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The medieval ruins of Polonnaruwa are located in east-central Sri Lanka.
During my last trip to Sri Lanka I revisited Polonnaruwa as I’d only been there on one prior occasion. During that prior visit, Polonnaruwa was at the fringes of the front in the country’s lingering Civil War, and not considered safe, so we didn’t stay any longer than necessary to visit the highlights of the ruined city.
This trip was done at a more relaxed pace. We spent two nights in the Polonnaruwa at a charming small hotel adjacent to the ruins, got to celebrate Sri Lankan New Year with the hotel owners, staff and guests, and I had a leisurely day to explore the ruins.
Polonnaruwa is part of Sri Lanka’s Cultural Triangle, …
One of our tour group’s activities while in Delhi was to visit a Home for Boys, which we did early one winter morning. The air was cool and crisp as we stepped off our bus and most of us zipped up our jackets. We were met by one of the older boys from the home. He greeted us and gave a brief history of the home before guiding us through the streets to visit it. While I think the purpose of the walk was largely to let us see what life on these streets could be like, it would be impossible for any vehicle larger than a tuk-tuk to have navigated the maze we entered.
The Salaam Baalak …
The building of Mughal Emperor Humayun’s tomb was actually undertaken in 1565 by his Persian-born widow, Hamida Banu Begum, nine years after the great man died. She selected the site of the monument, on the banks of the Yamuna River, and the Persian architect who designed it. The monument took seven years to build and shows a strong Persian influence, including it’s gardens divided into four parts by walkways or flowing water. It was the first garden-tomb in India.
The massive mausoleum is constructed of red sandstone interspersed with white marble, while the inner tomb itself is made of marble. The platform of the mausoleum is 7 meters tall, while the height of the building’s impressive marble dome is 47 meters. …
High in the mountains of central Sri Lanka you’ll find vast plantations of tea. Interspersed among these are tea centers, wherein you can stop, sample some of the local tea and purchase some to take with you. Some of these stops include a free tour of a tea production factory; here you can see how the tea leaves are dried, fermented, roasted, crushed and prepared for market.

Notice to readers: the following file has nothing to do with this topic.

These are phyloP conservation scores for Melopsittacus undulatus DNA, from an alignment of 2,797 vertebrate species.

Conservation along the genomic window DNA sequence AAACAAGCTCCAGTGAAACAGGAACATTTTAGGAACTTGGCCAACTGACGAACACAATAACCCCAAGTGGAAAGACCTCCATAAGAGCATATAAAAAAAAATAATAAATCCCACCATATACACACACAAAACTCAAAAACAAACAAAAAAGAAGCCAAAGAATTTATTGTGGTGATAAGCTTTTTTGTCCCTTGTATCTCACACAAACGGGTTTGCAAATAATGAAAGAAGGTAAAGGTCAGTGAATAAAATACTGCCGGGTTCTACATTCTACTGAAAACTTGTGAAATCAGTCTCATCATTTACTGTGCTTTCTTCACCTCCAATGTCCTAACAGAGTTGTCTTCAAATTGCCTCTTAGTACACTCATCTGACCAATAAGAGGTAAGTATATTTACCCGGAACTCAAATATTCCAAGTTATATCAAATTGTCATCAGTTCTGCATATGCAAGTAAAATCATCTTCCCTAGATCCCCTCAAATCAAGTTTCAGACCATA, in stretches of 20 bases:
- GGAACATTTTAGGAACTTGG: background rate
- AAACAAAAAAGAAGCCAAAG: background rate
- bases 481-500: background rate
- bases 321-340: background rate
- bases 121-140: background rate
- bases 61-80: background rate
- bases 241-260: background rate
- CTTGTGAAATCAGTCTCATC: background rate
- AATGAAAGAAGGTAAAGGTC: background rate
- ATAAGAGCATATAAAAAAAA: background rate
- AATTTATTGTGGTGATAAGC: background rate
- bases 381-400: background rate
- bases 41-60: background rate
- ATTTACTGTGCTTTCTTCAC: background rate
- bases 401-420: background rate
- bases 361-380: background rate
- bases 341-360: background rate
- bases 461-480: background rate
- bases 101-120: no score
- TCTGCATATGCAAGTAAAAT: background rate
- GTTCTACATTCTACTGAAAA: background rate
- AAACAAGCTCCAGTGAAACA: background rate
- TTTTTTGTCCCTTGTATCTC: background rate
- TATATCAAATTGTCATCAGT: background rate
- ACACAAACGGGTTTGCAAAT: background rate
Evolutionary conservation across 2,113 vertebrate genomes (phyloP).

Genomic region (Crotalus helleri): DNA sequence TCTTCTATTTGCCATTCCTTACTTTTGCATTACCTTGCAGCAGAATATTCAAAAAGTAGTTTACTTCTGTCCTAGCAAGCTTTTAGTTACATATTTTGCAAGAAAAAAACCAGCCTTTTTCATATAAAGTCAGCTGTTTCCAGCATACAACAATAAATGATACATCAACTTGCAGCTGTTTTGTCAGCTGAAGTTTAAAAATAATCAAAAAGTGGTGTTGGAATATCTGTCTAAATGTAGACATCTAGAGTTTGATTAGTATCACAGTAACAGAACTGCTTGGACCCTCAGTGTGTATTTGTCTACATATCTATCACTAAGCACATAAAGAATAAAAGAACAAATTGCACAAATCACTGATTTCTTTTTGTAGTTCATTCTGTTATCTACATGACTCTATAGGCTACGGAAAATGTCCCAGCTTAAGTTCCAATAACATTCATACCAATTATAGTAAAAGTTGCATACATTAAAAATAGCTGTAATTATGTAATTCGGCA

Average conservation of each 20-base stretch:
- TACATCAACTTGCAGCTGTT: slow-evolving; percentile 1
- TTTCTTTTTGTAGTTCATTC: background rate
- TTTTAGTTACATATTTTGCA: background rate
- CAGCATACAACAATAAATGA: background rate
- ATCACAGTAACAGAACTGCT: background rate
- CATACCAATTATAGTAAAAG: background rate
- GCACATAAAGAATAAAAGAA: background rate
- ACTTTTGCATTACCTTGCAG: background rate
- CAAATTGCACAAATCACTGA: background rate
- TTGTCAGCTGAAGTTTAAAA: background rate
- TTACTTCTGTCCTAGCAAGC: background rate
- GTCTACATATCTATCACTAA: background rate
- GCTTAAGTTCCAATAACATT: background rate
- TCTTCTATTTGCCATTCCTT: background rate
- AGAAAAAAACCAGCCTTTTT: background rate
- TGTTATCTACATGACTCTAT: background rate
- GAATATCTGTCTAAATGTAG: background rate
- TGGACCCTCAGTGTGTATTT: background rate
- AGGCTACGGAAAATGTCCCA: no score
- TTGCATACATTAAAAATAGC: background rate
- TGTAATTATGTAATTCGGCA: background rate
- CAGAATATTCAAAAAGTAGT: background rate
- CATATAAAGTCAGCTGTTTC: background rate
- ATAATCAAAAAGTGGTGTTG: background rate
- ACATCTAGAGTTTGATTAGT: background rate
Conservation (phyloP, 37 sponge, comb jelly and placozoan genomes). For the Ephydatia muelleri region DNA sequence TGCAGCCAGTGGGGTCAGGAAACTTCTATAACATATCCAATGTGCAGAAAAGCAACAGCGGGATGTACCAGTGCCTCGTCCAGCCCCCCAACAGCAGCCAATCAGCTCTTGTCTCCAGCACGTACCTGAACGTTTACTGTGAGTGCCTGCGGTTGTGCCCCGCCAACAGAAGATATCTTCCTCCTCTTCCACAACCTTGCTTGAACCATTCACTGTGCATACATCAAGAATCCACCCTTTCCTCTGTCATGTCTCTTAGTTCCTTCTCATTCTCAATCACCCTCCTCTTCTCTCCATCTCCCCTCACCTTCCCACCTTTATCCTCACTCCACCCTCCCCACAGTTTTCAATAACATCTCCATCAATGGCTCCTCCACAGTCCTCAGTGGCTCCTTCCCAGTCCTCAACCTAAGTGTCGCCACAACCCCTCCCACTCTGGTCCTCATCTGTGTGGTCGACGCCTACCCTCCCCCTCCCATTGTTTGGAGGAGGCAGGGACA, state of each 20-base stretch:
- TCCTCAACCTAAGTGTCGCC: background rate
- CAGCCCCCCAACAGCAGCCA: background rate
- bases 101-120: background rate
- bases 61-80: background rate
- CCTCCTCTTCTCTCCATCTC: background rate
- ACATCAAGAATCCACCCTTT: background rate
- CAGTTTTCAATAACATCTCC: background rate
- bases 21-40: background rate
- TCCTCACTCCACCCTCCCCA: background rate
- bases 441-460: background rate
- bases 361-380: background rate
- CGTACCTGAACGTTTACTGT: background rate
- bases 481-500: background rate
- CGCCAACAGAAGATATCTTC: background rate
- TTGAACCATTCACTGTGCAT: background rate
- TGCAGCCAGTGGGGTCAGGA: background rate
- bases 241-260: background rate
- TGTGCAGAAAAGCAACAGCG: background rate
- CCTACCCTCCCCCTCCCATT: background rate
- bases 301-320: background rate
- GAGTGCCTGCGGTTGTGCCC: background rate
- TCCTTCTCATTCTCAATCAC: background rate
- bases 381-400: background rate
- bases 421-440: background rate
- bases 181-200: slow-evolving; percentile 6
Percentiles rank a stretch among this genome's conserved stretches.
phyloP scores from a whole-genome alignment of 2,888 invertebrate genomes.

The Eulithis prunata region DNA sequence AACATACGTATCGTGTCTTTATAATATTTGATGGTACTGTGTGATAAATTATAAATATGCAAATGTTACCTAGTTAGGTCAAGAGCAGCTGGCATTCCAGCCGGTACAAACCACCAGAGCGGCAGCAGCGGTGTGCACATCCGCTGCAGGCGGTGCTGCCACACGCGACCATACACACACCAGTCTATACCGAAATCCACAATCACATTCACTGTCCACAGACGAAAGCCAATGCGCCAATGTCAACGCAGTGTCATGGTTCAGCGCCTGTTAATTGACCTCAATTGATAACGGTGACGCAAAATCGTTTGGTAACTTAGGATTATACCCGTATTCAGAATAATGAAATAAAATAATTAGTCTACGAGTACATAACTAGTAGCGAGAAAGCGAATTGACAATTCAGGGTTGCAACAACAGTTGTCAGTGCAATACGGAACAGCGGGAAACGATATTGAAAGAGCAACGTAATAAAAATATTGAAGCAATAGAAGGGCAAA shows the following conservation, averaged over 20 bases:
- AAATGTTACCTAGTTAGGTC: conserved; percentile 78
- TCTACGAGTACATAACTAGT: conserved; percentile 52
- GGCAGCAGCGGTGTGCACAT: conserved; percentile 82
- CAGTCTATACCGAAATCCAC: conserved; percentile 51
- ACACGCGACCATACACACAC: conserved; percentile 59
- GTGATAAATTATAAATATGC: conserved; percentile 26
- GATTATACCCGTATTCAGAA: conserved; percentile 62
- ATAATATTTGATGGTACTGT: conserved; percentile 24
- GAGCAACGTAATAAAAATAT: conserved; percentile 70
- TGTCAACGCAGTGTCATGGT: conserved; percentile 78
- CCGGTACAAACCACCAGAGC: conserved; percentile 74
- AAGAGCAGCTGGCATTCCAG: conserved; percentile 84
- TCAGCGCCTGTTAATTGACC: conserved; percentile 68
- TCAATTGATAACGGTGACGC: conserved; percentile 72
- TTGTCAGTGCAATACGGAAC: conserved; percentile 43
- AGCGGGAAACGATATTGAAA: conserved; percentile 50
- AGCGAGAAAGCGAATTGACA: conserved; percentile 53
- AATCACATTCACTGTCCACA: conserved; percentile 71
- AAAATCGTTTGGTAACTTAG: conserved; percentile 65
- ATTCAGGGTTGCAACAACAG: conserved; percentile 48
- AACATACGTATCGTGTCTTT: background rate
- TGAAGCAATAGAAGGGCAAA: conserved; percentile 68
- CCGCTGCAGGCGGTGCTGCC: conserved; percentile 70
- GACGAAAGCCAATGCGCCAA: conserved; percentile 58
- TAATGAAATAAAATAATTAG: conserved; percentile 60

Near the city of Nuwara Eliya we stopped at St. Clair’s Tea Center, which is only a tea shop with no adjoining factory tour. St. Clair’s was founded in the 19th century by James Ryan, who was among the first in the region to begin growing and experimenting with tea. The plantation is named …
Jojawar is a fairly small community in the Rajasthan region of India. We spent several days here and I really enjoyed this part of our trip. It’s a more traditional community than many of the others we visited, with, for example many men in Jojawar having beards and wearing turbins — something you don’t see much of in India’s bigger cities anymore.
As I was sorting through my images from this community it became clear that there were many interesting doors in this small community, which is the theme of today’s blog.
I hope to share more stories from Jojawar with you in the future.
(Click on thumbnails to enlarge, right arrow to advance slideshow)
There are many great markets in Dubai, with no lack of opportunity for shopping. Some markets, like the Mall of the Emirates and the Dubai Mall, are modern and could be found in almost any city in the world. Others are uniquely Arab, including the original and traditional outdoor markets, like the spice and textile souks.
The Souk Madinat Jumeirah is sort of a hybrid of these concepts, a re-creation of an Arab market but with modern amenities, set by the sea, adjoining the lovely Burj Al Arab hotel. The place is quite lovely, with traditional wind-towers and sand colored construction. Shops and restaurants of a great variety are available, …
‘Lassiwala’ is an Indian term for someone who makes lassi, a thick sweetened yogurt beverage. This particular shop in Jaipur is the best known in the city and is considered by some to have the finest lassi in India. It has been visited by politicians, celebrities and many thousands of tourists. LassiWala has been serving its famous drink for over 70 years.
We visited the shop very early one morning, just after dawn. The place already had several people waiting for their drink, which is scooped from a large bowl when ordered. The beverage is cool, frothy, refreshing and delicious.
Lassi is served in hand made red clay cups (mitti ka kulhad) of the kind so common in Rajasthan. Once used, the cup is …
One of the joys of traveling in India is to indulge a little and spend a night or two in one of the country’s Heritage Hotels. These are historic accomodations, often nicely refurbished, each unique in some way.
Rawla Jojawar was once a small fort whose construction dates to the 18th century. Rawla means ‘abode of the local chieftan’; Jojawar is the name of the town in which it’s located. This fort was converted into a Heritage Hotel and is run by the family of the Chieftan who lived here in the late 1700s. The hotel opened in 2001.
The Rawla is quite lovely, and a calm and relaxing place to stay. The grounds are beautifully and carefully landscaped, and the Rajasthani cuisine served …